Besides the opera, another excursion that Dale had planned in advance for us was a visit to the Punkva Caves in the Czech Republic which can only be seen as part of a scheduled tour.
The Punkva Caves are a popular destination for Czechs and Austrians, so reservations were necessary and ours were for Saturday, May 24; not only for the caves but also for the only accomodations in the area, Hotel Skalní mlýn (Hotel at the Rock Mill).
We took the high-speed Czech RailJet from Wien Meidling Bahnhof to Brno in that part of the Czech Republic that used to be known as Moravia when it was still part of the Habsburg Empire before WWI. At Brno, we transferred onto a local train to Blansko, a small city in the heart of the Moravian Karst region.
According to the Czech Conservation Agency:
A karst landscape is one which has been shaped by the dissolving action of water on stone such as limestone to produce unusual surface and underground features including disappearing streams, vertical shafts, springs, complex underground drainage systems and caves.
Sounds like the underground system in North Florida that our eldest son, Kyle, spends so much time cave-diving in.
We weren't sure what we had gotten ourselves into when we arrived in Blansko. This was our first visit to a former Eastern-Bloc country (I don't include the former Yugoslavia which we visited in 1983) and stepping off the train in Blansko was like entering a time-warp – as if time had stopped in 1968 when the Soviet Army had entered the country to supress the reforms underway at that time.
But we found a taxi and made it to the hotel by the caves, which turned out to be pretty nice.
We enjoyed a nice meal of borscht and goulash, washed down with some Pilsner Urquell, then peeked in at the wedding reception going on in the dining room next door before getting to bed early.
The next morning after breakfast we started our 2-mile uphill hike to the top of the cliff above the Macocha Abyss.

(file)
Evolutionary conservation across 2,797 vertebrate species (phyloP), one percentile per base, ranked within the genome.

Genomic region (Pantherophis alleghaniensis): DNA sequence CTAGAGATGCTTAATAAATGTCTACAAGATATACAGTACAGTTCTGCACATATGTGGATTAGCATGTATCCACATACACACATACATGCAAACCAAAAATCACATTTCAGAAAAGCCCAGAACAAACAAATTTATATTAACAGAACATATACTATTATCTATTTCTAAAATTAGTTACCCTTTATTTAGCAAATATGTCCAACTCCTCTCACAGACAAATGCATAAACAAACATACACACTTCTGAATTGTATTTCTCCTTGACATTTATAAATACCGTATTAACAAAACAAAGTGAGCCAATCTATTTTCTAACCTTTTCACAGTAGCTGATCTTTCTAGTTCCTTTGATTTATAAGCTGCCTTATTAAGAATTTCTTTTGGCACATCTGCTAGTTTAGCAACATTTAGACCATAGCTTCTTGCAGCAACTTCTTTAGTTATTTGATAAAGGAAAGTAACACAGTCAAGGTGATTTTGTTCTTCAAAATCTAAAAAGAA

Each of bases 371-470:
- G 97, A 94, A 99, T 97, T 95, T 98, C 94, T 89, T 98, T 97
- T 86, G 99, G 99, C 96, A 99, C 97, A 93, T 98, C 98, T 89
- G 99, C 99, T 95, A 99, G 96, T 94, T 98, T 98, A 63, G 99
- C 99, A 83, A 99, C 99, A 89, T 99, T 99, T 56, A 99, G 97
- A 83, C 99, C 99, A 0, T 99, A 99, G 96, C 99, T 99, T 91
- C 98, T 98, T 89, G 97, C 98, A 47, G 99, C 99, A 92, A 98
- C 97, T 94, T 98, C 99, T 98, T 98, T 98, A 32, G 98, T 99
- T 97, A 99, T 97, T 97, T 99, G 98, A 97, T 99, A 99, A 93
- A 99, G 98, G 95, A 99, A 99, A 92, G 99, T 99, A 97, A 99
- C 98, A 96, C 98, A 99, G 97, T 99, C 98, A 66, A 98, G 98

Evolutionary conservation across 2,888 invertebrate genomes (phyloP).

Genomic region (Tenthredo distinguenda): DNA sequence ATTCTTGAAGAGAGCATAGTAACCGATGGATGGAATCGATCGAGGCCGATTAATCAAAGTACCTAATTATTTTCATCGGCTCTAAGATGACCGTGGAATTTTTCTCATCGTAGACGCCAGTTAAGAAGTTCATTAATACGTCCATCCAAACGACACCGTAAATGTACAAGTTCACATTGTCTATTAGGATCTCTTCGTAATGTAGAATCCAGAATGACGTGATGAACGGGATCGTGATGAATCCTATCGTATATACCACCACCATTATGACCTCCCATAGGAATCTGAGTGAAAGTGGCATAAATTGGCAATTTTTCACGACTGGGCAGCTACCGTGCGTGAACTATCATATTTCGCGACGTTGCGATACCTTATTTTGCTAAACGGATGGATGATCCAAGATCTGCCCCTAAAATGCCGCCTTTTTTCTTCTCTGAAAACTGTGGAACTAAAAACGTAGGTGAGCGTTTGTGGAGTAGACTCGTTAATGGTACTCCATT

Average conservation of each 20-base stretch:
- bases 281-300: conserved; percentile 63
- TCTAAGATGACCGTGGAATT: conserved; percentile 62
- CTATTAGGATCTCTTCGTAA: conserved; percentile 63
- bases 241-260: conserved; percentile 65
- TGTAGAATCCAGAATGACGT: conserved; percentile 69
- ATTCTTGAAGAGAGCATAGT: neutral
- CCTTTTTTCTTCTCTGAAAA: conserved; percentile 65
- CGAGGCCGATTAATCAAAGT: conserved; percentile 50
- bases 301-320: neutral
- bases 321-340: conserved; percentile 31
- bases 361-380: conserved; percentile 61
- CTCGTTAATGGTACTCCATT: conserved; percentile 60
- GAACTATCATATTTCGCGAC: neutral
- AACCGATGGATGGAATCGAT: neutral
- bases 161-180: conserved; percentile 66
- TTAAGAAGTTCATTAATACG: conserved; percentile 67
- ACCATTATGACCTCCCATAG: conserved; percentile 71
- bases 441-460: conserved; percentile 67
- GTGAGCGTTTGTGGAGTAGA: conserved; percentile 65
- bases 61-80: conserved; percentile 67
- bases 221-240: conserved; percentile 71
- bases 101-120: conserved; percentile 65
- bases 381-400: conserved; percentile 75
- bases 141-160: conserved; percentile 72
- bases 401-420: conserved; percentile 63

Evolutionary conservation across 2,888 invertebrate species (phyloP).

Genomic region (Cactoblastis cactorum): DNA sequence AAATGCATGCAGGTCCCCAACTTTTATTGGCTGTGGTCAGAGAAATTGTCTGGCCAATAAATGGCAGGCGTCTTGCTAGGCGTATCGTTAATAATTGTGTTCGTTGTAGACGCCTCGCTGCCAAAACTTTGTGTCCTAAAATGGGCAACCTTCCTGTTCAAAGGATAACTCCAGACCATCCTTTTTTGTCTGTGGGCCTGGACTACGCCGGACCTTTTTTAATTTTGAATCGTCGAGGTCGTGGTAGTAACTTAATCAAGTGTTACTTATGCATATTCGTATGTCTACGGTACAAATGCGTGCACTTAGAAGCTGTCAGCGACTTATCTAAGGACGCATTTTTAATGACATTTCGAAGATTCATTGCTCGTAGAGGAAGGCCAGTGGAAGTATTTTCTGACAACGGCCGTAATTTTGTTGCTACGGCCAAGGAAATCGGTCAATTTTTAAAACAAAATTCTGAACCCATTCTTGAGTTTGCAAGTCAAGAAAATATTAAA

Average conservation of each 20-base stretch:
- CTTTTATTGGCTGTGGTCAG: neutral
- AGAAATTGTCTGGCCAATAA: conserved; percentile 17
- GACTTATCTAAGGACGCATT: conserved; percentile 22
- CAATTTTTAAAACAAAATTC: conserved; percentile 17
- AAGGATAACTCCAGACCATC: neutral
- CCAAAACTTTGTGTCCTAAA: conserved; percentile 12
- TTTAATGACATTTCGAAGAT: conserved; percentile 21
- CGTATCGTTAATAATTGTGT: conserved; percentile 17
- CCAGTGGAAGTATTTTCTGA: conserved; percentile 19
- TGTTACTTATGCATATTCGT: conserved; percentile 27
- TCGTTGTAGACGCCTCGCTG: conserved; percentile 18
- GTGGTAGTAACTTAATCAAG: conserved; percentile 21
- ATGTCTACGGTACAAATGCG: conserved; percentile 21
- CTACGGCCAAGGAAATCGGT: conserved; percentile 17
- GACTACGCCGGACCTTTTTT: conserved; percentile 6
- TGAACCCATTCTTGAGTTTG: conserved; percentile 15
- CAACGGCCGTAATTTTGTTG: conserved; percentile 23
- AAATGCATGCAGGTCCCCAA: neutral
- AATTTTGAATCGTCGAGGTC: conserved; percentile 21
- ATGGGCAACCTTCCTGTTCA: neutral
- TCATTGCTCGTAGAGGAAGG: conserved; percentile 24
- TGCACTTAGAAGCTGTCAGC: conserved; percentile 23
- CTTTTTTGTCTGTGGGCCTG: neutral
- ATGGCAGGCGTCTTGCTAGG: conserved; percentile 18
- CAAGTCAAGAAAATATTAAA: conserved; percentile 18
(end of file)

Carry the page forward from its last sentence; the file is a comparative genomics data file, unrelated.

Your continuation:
There's a cable car on the top of the hill that we took down the cliff face to the cave entrance. It was just too early in the day to rappel down.
The tour through the Punkva Cave system is underground around one mile long. It starts in a now dry part of the system that is called the front dome:
The Czech government is in the process of modernizing the catwalks, access roads and trails and the entrance pavilions to create something very similar to what exists at Mammoth Cave National Park in Kentucky – very state of the art.
We continued our walk through lit natural tunnels and A couple additional caverns,…
… admiring the various stalagtites and stalagmites along the way.
After walking a little less than a half mile underground, we entered a man-made tunnel that was about 4 feet wide and 8 feet high that we walked through for about another quarter mile which led us out into the open at the bottom of the Macocha Abyss:
The Abyss was formed long ago by several caves collapsing onto one another; it's essentially a giant sink-hole. Here, the subterranean Punkva River comes to the surface and then flows down into the Punkva Cave system. The pooling area of the Punkva you see in this photo is about 150 feet deep.
And here's a picture taken from the same location looking up at the surface which is more than 400 feet overhead!
We continued from the bottom of the Macocha Abyss through another man-made tunnel to a grotto where we boarded an electric-motor-powered boat that took us for a half mile boat ride on the subterranean Punkva River,…
… finally back into the open where we disembarked,…
… took the cable car back up to the top of the overlook cliff, and then hiked the 2 miles back to the hotel to get our backpacks and catch a taxi to the train station in Blansko.
Everything went according to plan, except one thing –
We didn't bring hiking shoes. Oh, our sore and soggy feet.